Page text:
Automation and AI: an underwriter’s friend or foe?
Han Byul Jung, fine art and specie underwriter at Liberty Specialty Markets, reflects on the rise of AI and automation, and whether the insurance industry should be concerned about the future of underwriting in the wake of technological development.
The invention of photography was a ground-breaking development in the history of fine art. There was of course huge excitement, but at the same time, widespread panic. People were concerned that painting would be replaced and disappear as an art form.
Of course, almost two centuries later, painting hasn’t disappeared at all. The invention of photography was a milestone that enabled development so that painting and fine art co-exist in the way we know them today. It liberated artists from the purpose of depiction.
Now, ChatGPT is causing similar ripples through our industry and beyond, as people worry that jobs will be replaced with AI. Nevertheless, we need to look at it positively and consider the opportunities this presents.
Automation already exists in insurance, and history shows we need to work with it rather than against it. It reduces human error, accelerates policy turnaround and increases efficiency. This adds value, as well as freeing up time for underwriters to focus on human interaction while automation works through arduous administrative tasks. Essentially, it allows us to focus on the really important things.
AI in practice
What is often underplayed is that automation already exists, supporting most corners of the underwriting process.
In fine art and specie, an AI tool exists to analyse art market prices, and instantly verify art world facts, allowing underwriters to cross-check prices and ensure the best coverage for clients. Underwriters supply data that the tool analyses, automating the endorsement process.
Prior to automation, this was often very time-consuming in cases of clients with big collections where there are a lot of movements, exclusions and inclusions.
Underwriters are able to compile collection lists in various formats, from where this tool can extract and categorise the data. While this does not alter traditional underwriting methods, it streamlines the research process and highlights prospective inaccuracies in prices.
The tool points underwriters towards any discrepancies in the information that they have, indicating which areas may contain inaccurate data, which they can then check manually and amend accordingly. This enhances the risk assessment process.
Using data from all existing information in the art market and beyond, including auction results and primary market prices, the tool aids comparisons between the prices clients submit to insurers and all the data they have in place.
Each time this system is used, it becomes more intelligent and increases its data network, while ensuring value and driving fair prices for insurers, clients and brokers. It’s established in the US and is in the process being rolled out to continental Europe.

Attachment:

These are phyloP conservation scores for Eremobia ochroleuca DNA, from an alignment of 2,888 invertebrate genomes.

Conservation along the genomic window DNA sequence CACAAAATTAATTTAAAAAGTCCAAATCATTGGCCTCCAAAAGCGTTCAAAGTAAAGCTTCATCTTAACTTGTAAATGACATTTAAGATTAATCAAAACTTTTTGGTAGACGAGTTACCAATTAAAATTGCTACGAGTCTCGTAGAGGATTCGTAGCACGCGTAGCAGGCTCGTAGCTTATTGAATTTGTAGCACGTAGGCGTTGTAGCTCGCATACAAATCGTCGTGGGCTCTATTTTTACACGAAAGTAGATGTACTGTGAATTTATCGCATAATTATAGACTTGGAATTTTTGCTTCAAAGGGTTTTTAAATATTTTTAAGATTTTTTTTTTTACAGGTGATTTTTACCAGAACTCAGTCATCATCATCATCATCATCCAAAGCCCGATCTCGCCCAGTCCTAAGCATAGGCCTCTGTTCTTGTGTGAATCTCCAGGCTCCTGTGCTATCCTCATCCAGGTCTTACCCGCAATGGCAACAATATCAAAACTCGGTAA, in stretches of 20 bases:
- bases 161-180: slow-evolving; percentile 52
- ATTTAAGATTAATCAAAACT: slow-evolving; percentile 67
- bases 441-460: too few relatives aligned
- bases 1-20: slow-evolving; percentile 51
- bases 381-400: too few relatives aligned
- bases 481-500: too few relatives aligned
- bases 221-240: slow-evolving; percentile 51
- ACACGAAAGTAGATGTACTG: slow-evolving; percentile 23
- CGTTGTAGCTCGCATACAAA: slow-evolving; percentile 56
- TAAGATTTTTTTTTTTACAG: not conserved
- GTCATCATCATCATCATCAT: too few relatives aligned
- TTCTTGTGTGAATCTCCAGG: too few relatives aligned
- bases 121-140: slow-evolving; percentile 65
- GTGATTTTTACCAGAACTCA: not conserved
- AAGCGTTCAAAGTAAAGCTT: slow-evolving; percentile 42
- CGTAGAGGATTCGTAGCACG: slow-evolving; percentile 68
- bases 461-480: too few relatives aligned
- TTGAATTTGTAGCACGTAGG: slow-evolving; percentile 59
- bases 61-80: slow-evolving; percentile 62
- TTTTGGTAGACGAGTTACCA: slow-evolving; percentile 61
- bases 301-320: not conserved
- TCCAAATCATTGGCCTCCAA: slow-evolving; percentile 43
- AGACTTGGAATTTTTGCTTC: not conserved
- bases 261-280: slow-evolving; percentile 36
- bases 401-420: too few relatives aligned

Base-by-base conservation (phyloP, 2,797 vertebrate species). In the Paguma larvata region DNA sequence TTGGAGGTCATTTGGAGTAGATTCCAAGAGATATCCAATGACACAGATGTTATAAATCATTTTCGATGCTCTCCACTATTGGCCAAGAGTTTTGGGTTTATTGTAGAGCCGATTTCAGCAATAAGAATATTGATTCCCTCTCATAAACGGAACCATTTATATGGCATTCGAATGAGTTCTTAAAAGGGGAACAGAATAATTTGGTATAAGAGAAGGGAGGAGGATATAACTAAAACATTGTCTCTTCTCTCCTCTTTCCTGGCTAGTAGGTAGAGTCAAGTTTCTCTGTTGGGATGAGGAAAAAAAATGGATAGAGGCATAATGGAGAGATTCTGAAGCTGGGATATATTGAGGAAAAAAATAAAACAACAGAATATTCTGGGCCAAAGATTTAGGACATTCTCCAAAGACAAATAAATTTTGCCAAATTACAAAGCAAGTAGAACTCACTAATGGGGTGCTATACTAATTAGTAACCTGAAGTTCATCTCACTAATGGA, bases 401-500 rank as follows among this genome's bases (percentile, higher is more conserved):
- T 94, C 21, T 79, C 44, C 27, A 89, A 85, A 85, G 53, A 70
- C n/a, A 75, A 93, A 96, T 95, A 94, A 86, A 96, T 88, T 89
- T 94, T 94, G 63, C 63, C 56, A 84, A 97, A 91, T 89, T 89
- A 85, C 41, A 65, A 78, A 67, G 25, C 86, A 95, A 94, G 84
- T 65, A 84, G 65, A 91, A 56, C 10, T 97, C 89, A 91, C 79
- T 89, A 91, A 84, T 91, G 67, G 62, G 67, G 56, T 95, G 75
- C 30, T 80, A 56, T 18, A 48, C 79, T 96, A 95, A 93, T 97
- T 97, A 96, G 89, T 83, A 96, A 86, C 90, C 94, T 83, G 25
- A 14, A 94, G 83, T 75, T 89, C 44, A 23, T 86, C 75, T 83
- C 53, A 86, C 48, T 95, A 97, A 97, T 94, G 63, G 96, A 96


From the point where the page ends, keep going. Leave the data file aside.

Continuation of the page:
Elsewhere in the industry, insurers are partnering with consumer-friendly broking websites to allow individuals to insure items themselves, such as watches or other valuables. Customers can upload a manufacturer’s authenticity certificate or official valuation documents and insure items easily and at a competitive price.
This is a great opportunity for insurance companies, because it frees up underwriters’ and brokers’ time for larger ticket, more complicated items. These low-exposure, smaller policies create a “safe base” on insurers’ books and shouldn’t be overlooked. In the event of a claim, the process can be automated to reduce operational costs.
Historically, underwriters have spent a great deal of time travelling around the world to assess storage conditions, security and other policy-dependent facts in person. Where sufficiently advanced tools are in place, the nature of this process is changing. With the help of AI, underwriters are already able to assess security flaws and other aspects virtually.
Automating this process reduces time and costs. As it develops, automated surveys are more appropriate for renewal of policies, where basic surveys have taken place in the past. However, if this development trajectory continues, the necessity of travel will be reduced considerably, even for new clients and policies.
AI is becoming more ingrained in our professional services to the point where governments are responding. Switzerland is working on a draft bill on automation and AI, and other countries and supra-national authorities are sure to follow. The EU AI Act has been a work in progress for two years and while it may not be passed any time soon, there is a clear intention for regulation and legislation.
This is a sentiment we would expect to see reflected in most jurisdictions, so corporates need to be alive to the international debate and ready to comply with policy and regulation which will help to keep AI ethical and within the law.
While automation and AI are understandably sources of anxiety for a great many professions, they’re not going anywhere.
As demonstrated by the value-adds, efficiency, and time it saves, we must view automation as a friend, not a foe. If we commit to working alongside automation, we will have more time for the human interaction that it will never be able to replicate.